Email Subscribers - Don’t Let Them Leave Angry

  |  January 16, 2014   |  Comments

The primary reasons for unsubscribing continue to be frequency and relevancy (too much of the former and not enough of the latter).

bad-emailWhile the holiday season is often a time of overindulgence, January typically represents a return to practicality and sensibility (or at least an attempt to do so). This is perhaps best represented by those of us who seek to counter the excesses of November and December with new gym memberships, juice fasts and stricter diet regimens.

The renewed focus on discipline and moderation often goes well beyond health and wellness, with applications to other areas of life that have become unbalanced. Case in point: the inbox. What better way to offset the surge in volume that many email subscribers experienced as part of the frenzy of Black Friday, Cyber Monday and post-Christmas sale campaigns than unsubscribing? Far easier than shedding those extra holiday pounds, opting-out is the quickest way to trim the digital fat.

According to MarketingSherpa's 2013 Email Marketing Benchmark Report, the combined average annual unsubscribe rate as estimated by B2B and B2C marketers is 3 percent. At this time of year, marketers can experience a significant increase, with opt-out rates doubling or even tripling. This is often directly related to the aggressive tactics implemented during the holiday season and gives the phrase "no pain, no gain" an entirely different meaning. After all, it's subscribers who are feeling the pain.

The primary reasons for unsubscribing continue to be frequency and relevancy (too much of the former and not enough of the latter). More than ever, it's important to take steps to mitigate an increase in unsubscribe requests, as well as effectively manage the opt-out process so that subscribers aren't left feeling frustrated with your brand, as well as your email program. Here are some tips for doing both.

Unsubscribe Prevention Tips:

  • Review the expectations you're setting during the sign-up process. Are subscribers clear about the content they'll receive from you and the frequency of your messaging? Are you sending what you promised?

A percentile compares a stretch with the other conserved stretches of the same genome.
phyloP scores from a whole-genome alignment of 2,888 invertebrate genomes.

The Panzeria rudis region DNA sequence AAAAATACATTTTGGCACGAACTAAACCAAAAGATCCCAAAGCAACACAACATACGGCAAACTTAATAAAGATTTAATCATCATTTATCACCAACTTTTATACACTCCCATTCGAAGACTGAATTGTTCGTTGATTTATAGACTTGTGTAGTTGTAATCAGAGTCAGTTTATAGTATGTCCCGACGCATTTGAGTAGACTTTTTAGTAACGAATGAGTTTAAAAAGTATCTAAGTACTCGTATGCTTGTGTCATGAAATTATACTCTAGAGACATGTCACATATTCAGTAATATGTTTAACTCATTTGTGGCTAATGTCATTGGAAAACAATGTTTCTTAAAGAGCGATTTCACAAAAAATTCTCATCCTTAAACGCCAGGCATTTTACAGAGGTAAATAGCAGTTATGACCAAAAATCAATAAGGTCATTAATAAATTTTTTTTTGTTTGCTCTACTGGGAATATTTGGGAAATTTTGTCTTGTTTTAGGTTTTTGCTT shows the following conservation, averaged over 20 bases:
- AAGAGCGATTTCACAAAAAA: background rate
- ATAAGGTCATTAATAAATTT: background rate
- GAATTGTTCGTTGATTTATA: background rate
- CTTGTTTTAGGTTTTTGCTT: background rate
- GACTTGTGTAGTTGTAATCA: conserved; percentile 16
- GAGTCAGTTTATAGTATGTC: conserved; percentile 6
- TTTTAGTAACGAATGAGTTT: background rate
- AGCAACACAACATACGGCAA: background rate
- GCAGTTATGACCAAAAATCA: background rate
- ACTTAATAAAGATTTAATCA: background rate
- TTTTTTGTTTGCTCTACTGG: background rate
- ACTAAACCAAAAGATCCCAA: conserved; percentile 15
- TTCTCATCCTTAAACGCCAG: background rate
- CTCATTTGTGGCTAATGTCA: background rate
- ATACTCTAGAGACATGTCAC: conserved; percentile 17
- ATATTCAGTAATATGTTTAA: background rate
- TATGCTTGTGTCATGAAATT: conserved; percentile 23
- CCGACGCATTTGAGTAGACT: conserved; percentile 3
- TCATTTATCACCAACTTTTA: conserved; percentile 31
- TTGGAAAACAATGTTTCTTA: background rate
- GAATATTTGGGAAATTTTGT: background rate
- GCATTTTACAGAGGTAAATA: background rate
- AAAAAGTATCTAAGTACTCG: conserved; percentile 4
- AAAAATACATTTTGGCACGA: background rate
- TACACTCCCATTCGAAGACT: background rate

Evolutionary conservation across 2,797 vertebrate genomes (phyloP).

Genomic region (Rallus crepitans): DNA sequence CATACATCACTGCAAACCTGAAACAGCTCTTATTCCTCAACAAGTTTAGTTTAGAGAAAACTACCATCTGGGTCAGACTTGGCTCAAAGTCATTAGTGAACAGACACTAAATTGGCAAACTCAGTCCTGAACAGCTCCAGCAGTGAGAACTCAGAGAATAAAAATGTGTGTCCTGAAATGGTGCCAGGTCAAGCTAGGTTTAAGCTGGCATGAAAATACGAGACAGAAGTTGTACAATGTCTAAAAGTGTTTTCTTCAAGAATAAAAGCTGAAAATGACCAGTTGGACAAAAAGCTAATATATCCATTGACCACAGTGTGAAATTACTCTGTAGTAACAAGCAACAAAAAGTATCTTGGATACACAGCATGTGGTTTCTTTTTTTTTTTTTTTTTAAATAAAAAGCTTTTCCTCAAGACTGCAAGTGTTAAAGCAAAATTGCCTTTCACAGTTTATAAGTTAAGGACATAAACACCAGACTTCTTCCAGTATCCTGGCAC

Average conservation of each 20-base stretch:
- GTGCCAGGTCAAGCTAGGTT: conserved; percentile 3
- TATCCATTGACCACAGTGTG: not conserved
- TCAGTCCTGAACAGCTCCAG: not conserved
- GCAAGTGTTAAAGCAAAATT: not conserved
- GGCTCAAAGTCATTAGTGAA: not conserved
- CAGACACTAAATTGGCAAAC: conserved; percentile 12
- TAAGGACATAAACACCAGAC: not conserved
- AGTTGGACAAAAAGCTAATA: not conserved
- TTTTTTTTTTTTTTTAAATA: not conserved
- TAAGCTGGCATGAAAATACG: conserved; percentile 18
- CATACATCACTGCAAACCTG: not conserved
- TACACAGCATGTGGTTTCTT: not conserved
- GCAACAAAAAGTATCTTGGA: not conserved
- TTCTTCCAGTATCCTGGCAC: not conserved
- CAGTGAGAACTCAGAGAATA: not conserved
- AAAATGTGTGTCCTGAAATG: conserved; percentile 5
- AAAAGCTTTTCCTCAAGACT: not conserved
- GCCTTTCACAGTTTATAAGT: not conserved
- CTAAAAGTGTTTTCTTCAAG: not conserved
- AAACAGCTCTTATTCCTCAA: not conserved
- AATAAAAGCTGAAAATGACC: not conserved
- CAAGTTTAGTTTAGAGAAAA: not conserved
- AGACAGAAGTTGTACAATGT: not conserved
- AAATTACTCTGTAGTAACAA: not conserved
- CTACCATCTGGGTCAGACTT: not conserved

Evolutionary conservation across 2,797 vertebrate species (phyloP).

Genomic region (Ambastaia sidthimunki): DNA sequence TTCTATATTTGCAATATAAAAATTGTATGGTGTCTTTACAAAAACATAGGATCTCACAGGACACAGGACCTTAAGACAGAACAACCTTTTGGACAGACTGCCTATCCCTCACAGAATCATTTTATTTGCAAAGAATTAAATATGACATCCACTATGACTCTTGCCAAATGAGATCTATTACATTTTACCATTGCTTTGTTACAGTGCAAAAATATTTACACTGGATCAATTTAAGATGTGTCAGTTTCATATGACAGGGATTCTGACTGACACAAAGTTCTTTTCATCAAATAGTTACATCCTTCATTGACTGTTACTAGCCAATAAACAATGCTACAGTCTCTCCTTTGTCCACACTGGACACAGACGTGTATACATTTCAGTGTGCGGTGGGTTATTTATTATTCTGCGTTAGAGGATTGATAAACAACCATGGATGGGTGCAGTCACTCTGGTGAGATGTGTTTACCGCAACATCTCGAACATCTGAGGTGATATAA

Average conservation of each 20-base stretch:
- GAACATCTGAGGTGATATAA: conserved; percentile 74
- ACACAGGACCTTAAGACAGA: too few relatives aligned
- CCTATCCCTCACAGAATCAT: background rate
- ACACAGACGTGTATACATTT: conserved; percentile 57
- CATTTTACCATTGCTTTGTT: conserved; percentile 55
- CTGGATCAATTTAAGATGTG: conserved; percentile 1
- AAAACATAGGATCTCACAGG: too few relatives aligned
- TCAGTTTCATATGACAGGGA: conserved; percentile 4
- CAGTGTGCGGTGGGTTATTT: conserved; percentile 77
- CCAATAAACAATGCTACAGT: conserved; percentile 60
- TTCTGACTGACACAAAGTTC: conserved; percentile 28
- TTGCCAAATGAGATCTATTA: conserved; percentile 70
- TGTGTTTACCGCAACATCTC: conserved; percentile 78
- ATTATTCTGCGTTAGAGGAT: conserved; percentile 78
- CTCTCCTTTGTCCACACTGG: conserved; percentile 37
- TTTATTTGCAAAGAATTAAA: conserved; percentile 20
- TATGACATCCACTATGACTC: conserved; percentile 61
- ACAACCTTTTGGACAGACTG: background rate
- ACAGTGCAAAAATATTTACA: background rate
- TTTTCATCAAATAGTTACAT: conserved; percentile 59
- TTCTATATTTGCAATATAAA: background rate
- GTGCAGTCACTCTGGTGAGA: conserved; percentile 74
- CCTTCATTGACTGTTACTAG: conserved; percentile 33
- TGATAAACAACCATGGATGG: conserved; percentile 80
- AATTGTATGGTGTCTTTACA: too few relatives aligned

• Always send a welcome message to confirm the sign-up and remind the subscriber of the benefits of receiving your messaging. This is also a great time to promote your preference center and encourage subscribers to update their information and interests so that you can customize your content.
  • If you plan to deviate from the expectations you set at sign-up (especially when it comes to frequency), prepare subscribers and give them options. Consider offering a weekly digest that summarizes your daily deal campaigns, or permission them in to receive additional sale emails. 
  • Implement a strategy to reengage the non-responders on your list. Unsubscribing is one of the most engaged forms of disengagement (complaints are another). You likely have a much larger percentage of email subscribers who have stopped interacting with your messaging, and it's common to see lists with only 10-20 percent of subscribers generating the bulk of activity. Create campaigns targeted at lapsed subscribers and determine who still has a pulse and whom you should stop mailing to. Beyond the effects this will have on performance, it will also positively impact your inbox placement as most major mailbox providers use engagement metrics to make filtering decisions.